The following is a letter from Zoe Taber, our Youth Exchange student in Japan, sent just after the New Year's holiday...
明けましておめでとうございます (translates to: I wish you a Happy New Year),
Happy New Years from Japan! It has been a great start to 2017. As Japan's biggest holiday, New Year's greetings and celebrations have lasted through this whole month. I started 2017 with my host family on a trip to a small and rural island off the coast of Osaka.
On New Year's Eve we ate Soba noodles (the long length of the noodles represent our hope for a long life in the future), and we stayed up until midnight to see a fireworks show. Similar to Americans, Japanese people like to stay up late on New Year's Eve to celebrate the first moments of the new year, but not only that, they also love to get up early on New Year's Day to see the first sunrise! After about 5 hours of sleep, we woke up at 5:30 on January first and drove to the sea shore to watch the sunrise, it was very beautiful but also very cold. The rest of the day was spent visiting temples and shrines and eating traditional Japanese foods. 

New Years vacation lasted until January 9th, so I had plenty of time off school to check some items off my bucket list. I visited some art museums with my host family and friends, I got to see and participate in "awaodori" (a traditional Japanese dance), and I went to the hot springs many times with my 2nd and 3rd host mothers. 

In school I have been working hard to learn Japanese, and although reading and writing are still very difficult for me, I feel like I am making quick progress. After school I am still learning calligraphy on Mondays, tea ceremony on Thursdays, and oil painting techniques in art club on the other week days. I recently finished a painting of my little sister.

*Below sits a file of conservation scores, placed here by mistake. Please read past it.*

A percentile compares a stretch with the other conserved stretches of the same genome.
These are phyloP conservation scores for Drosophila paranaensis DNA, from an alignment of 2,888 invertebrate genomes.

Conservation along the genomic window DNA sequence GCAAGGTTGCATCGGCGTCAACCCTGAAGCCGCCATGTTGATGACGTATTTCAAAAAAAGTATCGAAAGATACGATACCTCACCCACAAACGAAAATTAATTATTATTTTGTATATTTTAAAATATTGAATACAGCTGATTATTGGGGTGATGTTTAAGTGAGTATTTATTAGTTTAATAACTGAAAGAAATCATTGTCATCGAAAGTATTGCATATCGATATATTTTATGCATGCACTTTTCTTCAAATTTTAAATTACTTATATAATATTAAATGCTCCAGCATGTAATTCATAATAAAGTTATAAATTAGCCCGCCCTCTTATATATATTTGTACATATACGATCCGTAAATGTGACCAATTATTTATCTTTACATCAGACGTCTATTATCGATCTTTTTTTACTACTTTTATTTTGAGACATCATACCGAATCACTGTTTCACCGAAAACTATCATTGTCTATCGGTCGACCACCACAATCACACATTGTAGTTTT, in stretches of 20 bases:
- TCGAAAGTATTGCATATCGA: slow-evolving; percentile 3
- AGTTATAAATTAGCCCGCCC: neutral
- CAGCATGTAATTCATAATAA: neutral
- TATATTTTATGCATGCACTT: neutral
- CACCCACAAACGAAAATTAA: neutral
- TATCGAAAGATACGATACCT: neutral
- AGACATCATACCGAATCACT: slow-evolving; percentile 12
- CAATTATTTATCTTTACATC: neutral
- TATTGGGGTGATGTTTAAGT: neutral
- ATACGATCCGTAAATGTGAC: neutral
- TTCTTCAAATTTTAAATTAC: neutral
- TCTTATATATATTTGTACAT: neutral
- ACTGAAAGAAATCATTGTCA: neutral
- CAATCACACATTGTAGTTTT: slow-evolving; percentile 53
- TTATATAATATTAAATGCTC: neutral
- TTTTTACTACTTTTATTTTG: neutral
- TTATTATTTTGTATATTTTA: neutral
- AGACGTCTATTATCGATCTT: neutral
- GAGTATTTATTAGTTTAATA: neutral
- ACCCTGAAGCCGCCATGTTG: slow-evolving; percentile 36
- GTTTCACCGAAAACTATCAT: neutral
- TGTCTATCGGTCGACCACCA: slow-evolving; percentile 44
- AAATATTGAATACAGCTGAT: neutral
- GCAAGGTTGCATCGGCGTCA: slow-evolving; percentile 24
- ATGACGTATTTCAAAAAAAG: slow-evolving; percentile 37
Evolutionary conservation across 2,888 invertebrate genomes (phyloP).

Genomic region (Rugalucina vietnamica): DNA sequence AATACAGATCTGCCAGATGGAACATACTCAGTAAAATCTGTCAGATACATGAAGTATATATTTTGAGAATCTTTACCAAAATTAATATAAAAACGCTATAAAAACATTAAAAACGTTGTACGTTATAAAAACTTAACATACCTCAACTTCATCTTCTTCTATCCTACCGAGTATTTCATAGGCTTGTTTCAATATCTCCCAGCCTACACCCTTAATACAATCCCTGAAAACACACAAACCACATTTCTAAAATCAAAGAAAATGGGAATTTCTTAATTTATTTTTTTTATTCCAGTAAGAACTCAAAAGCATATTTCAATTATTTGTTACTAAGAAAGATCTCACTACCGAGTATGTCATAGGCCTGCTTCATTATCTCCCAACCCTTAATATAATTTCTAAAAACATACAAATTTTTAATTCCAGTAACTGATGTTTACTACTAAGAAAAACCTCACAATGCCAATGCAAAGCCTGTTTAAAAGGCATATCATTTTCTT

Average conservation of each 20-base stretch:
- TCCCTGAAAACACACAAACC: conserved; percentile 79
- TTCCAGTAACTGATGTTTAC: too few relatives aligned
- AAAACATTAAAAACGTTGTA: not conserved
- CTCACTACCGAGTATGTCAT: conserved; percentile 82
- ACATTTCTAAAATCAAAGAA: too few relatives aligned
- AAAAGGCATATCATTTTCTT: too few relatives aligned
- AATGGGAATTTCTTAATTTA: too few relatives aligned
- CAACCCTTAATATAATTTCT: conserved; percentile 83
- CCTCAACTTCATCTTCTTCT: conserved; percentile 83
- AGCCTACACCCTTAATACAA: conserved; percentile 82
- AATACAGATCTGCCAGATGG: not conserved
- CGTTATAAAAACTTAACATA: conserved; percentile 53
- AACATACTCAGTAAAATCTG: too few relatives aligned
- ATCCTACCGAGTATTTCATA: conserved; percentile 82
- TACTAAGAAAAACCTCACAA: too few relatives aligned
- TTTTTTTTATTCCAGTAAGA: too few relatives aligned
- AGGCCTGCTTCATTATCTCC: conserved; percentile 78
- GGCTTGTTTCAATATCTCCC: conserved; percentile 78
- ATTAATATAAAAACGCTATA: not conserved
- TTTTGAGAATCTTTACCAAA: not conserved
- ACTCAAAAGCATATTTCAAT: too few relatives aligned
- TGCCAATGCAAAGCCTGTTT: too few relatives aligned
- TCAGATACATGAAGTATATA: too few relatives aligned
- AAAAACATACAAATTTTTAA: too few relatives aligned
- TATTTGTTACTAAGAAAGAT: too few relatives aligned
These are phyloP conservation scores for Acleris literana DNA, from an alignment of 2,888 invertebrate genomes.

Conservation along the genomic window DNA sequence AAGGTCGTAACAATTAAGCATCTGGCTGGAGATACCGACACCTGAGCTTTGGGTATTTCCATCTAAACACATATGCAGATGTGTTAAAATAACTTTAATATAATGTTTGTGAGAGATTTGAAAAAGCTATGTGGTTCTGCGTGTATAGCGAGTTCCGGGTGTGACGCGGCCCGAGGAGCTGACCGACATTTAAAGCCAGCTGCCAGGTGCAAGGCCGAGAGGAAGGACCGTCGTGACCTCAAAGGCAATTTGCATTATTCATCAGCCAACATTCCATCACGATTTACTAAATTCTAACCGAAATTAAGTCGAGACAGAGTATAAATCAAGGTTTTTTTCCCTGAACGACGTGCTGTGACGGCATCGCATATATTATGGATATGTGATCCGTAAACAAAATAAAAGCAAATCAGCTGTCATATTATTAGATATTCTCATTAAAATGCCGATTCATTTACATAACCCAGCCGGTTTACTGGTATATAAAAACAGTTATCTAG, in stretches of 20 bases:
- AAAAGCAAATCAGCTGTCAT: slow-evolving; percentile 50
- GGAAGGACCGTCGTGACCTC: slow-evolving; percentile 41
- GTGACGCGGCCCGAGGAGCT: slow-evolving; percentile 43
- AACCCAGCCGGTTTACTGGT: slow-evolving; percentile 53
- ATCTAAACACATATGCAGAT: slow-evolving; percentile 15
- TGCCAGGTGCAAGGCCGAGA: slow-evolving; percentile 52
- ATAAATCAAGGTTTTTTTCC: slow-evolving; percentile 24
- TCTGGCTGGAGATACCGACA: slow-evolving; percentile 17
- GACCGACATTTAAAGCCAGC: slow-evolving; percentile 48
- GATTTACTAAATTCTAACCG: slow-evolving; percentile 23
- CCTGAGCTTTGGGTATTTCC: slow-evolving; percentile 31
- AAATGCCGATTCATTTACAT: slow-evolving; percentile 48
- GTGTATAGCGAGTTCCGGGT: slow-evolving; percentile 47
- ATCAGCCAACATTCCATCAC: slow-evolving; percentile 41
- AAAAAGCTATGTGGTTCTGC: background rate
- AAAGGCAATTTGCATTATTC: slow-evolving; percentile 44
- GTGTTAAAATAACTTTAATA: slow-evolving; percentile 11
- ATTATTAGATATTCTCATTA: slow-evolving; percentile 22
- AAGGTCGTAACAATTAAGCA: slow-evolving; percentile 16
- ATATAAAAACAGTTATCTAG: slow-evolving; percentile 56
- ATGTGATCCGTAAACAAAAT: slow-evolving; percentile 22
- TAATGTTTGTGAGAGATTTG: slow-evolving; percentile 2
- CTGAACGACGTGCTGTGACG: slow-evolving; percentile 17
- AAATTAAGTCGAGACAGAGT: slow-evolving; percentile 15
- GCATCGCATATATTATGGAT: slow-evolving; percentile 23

I also participated in a Japanese speech competition with many other exchange students, I did not win anything, but even so I feel proud of myself for being one of the only people who recited their speech from memory, something I never would have thought possible a few months ago. 

Last week I moved in with my next and last host family. They live much closer to my school, which means I spend only around 40 minutes commuting and I can sleep until 6:45. My host parents have been so kind to me already; last Sunday we went to Kyoto where they rented a kimono for me to wear for the day and showed me around Gion. Every night my host mother and I study Japanese, I am so grateful to have her to help me. It was sad saying goodbye to my last family, but I know we will keep in touch, and I will see my host dad at monthly Rotary meetings. 

Five months have already gone which brings me about half way through my exchange! I have to admit it is a little scary how fast time is going by, I hope to make the most of the remainder of this amazing opportunity that has been given to me. 
Zoe Taber